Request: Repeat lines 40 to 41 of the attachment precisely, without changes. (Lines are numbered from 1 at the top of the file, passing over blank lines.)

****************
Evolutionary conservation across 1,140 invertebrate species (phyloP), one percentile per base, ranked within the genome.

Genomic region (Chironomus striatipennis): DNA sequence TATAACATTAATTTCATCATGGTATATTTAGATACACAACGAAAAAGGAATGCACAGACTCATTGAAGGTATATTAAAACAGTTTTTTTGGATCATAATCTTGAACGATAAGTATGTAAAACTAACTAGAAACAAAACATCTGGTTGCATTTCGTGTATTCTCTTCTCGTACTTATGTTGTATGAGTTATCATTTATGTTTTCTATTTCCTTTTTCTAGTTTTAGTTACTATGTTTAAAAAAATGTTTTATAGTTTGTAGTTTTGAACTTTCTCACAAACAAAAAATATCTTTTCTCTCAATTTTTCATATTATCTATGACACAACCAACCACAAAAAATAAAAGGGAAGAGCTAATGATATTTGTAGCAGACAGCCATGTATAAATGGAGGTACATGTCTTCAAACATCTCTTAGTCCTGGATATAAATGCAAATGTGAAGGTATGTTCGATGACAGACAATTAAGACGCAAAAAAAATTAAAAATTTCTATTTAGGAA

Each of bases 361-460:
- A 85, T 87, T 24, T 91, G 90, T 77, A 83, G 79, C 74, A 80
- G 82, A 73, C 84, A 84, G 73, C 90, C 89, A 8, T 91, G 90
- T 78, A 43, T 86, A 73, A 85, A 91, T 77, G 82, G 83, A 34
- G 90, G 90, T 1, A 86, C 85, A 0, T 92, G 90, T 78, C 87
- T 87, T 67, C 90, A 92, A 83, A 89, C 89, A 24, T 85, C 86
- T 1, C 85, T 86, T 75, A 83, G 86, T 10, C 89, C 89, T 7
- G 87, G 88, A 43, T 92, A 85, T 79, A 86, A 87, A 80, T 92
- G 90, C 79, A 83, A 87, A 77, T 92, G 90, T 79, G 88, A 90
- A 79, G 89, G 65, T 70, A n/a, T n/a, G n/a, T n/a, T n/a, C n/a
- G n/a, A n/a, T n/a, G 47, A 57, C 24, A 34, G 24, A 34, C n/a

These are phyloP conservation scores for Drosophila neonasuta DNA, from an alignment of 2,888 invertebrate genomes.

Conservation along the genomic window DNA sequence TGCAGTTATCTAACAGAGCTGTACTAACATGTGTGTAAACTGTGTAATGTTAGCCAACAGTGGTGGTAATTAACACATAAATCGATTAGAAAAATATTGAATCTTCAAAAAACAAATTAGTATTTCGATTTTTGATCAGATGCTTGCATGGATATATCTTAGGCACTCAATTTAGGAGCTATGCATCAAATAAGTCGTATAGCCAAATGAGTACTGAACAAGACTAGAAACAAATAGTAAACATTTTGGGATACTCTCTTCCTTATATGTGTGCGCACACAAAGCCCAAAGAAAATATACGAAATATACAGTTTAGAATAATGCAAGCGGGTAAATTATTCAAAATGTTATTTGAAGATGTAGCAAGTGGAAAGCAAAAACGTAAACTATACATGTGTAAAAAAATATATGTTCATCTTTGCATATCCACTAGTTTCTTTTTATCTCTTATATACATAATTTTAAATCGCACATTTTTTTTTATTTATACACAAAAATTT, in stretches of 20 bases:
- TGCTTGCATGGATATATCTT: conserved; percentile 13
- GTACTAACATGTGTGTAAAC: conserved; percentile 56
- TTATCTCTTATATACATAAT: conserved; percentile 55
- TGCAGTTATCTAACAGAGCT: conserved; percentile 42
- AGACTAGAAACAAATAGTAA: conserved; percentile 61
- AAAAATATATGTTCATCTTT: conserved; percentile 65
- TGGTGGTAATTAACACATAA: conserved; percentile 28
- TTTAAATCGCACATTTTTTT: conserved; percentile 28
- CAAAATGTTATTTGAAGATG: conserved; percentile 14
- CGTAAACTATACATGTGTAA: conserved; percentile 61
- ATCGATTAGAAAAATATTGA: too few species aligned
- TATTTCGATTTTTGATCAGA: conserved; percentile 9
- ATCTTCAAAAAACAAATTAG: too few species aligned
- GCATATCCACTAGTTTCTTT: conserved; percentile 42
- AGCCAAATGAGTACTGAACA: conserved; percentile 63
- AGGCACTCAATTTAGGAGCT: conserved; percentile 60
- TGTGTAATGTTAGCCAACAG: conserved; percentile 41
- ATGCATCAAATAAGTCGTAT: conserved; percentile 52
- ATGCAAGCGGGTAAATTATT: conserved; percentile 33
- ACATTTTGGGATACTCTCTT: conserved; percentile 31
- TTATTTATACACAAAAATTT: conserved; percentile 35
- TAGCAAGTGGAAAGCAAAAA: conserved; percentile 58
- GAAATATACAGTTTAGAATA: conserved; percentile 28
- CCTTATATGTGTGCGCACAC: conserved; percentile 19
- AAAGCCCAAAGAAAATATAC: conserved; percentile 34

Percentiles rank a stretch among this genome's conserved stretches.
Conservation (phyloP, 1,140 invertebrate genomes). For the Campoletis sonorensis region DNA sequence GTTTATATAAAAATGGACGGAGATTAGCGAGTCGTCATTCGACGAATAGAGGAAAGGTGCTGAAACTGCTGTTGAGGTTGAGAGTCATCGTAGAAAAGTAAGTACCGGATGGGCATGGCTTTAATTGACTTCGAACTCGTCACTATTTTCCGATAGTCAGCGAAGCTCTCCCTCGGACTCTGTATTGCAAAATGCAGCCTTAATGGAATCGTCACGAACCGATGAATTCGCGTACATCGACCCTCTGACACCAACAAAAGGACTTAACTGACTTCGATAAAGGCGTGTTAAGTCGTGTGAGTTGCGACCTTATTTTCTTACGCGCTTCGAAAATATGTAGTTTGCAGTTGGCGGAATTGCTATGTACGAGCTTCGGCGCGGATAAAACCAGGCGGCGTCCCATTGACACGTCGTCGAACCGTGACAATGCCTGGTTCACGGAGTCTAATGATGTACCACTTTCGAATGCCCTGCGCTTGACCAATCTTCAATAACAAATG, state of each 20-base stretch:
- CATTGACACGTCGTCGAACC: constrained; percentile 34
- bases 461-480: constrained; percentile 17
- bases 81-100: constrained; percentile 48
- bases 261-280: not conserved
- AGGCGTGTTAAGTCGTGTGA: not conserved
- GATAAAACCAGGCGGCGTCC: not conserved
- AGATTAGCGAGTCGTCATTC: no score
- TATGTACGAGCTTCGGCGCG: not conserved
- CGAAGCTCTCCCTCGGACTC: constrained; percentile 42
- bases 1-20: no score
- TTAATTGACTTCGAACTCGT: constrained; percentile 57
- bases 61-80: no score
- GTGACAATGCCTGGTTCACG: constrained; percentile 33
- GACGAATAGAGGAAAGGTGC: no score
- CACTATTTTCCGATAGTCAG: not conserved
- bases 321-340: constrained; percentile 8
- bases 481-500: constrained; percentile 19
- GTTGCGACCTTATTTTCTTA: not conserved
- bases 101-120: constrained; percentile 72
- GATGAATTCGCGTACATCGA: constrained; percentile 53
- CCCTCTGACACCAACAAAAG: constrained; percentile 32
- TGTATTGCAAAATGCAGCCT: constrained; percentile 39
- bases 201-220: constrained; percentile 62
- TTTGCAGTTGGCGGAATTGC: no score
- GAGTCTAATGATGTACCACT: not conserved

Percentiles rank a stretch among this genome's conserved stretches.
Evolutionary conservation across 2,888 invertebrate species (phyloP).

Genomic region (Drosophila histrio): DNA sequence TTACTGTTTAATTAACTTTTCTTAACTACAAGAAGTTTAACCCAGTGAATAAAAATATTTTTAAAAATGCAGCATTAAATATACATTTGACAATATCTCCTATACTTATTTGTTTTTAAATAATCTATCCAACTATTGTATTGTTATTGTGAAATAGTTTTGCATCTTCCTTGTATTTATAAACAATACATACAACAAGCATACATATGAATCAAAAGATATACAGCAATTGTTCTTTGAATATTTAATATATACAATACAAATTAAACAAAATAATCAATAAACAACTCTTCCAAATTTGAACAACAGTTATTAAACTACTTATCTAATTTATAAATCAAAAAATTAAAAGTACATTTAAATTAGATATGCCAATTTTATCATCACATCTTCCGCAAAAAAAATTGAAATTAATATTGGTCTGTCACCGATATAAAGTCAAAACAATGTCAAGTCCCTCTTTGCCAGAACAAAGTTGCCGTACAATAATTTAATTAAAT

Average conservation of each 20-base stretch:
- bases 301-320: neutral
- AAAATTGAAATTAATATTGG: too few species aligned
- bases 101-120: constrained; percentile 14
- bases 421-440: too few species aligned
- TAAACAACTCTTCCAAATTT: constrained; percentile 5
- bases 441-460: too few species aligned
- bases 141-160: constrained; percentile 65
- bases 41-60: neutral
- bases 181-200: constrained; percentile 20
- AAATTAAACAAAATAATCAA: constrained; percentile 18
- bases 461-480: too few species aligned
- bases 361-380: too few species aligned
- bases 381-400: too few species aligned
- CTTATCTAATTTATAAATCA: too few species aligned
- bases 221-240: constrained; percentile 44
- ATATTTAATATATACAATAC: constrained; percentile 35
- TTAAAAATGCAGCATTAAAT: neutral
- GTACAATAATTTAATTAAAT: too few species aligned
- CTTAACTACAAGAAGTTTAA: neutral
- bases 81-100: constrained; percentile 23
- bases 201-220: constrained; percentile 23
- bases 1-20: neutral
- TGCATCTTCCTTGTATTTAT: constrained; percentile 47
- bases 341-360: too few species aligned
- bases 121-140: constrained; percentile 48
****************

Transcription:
- AAAGCCCAAAGAAAATATAC: conserved; percentile 34

Percentiles rank a stretch among this genome's conserved stretches.